“Lieutenant Crotty impressed us all with his fine qualities of naval leadership which were combined with a very pleasant personality and a willingness to assist everyone to the limit of his ability. He continued to remain very cheerful and retained a high morale until my departure from Fort Mills the evening of 3 May. Lt. Crotty is worthy of commendation for the energetic and industrious manner in which he performed all his tasks. He continued to be an outstanding example of an officer and a gentleman to all hands and was a source of encouragement to many who did not posses his high qualities of courage and perseverance that he displayed.”

Lt.Cmdr. John Morrel also, along with 17 others escaped 2,000 miles to Darwin Australia in a 36′ motor launch and wrote the book, “South From Corregidor.”

Click onto images to enlarge.

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Military Humor –  now they’re into ‘planking’

military planking

military planking

military-planking-500-0

military-planking-500-17

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Farewell Salutes – 

James Caporale – CT & FL; US Navy (Ret. 20 years)

Gert Dalby – Santa Ynez, CA; Danish Military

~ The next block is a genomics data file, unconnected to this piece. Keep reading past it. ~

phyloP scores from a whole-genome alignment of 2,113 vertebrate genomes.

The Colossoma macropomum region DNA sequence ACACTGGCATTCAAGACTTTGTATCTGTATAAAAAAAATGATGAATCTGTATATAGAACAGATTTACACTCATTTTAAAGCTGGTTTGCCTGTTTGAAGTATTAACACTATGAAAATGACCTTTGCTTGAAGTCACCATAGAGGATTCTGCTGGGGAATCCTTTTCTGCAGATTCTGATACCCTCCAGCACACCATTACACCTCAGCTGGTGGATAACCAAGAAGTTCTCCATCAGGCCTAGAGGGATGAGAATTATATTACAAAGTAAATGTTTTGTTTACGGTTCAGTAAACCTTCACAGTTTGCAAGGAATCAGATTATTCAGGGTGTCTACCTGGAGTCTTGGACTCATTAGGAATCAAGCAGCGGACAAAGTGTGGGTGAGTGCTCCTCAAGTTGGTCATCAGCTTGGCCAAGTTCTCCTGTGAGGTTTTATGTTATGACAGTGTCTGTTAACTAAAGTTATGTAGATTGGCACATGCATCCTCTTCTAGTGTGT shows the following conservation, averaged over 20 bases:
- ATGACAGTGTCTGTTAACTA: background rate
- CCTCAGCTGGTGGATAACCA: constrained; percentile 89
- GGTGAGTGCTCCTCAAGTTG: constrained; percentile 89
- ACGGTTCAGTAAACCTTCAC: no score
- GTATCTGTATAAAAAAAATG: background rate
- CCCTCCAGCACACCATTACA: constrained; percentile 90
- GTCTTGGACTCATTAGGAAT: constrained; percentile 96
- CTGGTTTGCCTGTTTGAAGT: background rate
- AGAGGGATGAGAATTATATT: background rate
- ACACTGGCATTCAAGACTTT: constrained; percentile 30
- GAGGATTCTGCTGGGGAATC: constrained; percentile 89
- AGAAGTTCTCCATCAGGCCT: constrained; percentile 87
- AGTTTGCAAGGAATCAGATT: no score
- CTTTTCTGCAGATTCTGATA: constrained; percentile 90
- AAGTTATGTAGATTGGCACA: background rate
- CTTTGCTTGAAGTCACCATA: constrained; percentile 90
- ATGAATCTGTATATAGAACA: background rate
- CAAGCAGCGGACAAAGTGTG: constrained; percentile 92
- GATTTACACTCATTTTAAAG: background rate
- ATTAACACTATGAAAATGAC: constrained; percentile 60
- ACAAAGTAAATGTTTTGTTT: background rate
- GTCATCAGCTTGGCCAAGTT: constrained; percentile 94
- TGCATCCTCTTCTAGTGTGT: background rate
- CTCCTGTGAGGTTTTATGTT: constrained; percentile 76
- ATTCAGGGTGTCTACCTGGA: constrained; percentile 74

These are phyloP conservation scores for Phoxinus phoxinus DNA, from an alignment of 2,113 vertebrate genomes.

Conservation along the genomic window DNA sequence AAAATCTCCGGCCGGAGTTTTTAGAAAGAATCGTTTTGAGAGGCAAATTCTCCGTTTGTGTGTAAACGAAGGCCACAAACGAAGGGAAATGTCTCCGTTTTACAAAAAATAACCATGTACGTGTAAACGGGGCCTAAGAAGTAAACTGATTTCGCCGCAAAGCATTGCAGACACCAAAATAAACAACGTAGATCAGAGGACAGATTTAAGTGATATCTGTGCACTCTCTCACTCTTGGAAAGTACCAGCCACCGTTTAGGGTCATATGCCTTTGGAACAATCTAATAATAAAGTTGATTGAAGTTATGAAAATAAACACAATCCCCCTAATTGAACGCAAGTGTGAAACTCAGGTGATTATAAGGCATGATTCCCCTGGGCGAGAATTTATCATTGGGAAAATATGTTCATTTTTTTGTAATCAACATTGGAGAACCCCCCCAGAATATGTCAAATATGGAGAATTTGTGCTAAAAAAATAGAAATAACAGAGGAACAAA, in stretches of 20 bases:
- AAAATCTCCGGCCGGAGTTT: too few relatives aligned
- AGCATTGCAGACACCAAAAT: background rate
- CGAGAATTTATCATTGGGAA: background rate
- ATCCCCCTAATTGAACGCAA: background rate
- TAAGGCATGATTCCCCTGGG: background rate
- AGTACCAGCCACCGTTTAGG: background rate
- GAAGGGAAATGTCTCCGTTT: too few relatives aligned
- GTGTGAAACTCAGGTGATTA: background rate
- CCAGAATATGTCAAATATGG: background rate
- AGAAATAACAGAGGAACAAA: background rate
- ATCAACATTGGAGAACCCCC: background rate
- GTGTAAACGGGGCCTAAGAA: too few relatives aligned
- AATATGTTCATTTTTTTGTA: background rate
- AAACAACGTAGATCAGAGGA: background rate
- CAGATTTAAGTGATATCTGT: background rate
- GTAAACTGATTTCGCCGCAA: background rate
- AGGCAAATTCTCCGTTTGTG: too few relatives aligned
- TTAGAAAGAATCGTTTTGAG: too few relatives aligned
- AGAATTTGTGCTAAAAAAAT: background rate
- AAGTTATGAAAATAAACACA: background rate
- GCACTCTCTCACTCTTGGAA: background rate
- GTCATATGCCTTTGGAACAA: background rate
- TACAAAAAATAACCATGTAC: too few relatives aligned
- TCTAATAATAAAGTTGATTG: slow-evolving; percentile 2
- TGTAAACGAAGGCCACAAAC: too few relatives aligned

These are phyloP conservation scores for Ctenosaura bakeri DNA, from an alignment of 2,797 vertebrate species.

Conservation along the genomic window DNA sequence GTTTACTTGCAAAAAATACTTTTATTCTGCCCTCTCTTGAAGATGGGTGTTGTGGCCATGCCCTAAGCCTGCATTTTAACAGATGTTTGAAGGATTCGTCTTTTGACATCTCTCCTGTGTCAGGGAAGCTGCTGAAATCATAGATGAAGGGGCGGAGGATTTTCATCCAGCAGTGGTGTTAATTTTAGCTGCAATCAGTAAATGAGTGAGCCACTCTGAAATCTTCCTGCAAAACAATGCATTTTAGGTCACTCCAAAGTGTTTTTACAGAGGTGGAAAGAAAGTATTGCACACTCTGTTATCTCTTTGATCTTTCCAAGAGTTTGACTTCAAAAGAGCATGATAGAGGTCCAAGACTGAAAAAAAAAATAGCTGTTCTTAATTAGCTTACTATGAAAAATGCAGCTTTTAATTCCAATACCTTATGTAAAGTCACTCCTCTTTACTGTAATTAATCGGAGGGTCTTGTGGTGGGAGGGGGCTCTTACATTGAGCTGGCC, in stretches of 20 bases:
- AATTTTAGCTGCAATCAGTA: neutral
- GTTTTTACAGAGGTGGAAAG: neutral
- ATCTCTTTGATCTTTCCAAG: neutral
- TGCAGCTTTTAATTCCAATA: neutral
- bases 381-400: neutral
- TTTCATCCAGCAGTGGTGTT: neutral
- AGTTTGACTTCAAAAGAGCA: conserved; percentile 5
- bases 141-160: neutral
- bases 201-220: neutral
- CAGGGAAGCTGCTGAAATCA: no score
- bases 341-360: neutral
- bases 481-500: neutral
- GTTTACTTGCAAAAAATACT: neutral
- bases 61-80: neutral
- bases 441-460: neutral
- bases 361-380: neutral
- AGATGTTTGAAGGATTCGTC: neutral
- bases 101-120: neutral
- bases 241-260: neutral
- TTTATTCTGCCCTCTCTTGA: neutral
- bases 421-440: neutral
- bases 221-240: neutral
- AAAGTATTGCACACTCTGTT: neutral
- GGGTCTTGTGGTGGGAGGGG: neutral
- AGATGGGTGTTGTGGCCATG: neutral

William Foster – Goshen, IN; USMCplaying-taps

Richard Hottelet – Brooklyn, NY; WWII journalist, last of the “Edward R. Murrow Boys,” ETO, POW

Norman Lucas – Knox, ID; USMC, WWII, PTO, Company C/1/24th Div.

Douglas MacLean – Calgary, CAN; RC Navy, WWII, HMCS Oakville

Donald Moore – Grand Rapids, MI; US Army Air Corp, WWII, PTO, Med/457 Artillery

Betty Quilan – Oklahoma City, OK; Military Intelligence, WWII

Marion Stults – Tucson, AZ , US Army, 511th/Signal

Jack Walsh – Portland , ME; US Navy, WWII, PTO, USS Perry & Shenandoah

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Corregidor

just one section of the Malinta Tunnel

just one section of the Malinta Tunnel

When Corregidor fell, 1941

When Corregidor fell, 1941


Manila Bay was extremely important for shipping traffic, regardless of who was in control and the island fortress of Corregidor sat mid-way. The need to re-conquer the “The Rock” was imperative to the Allied effort.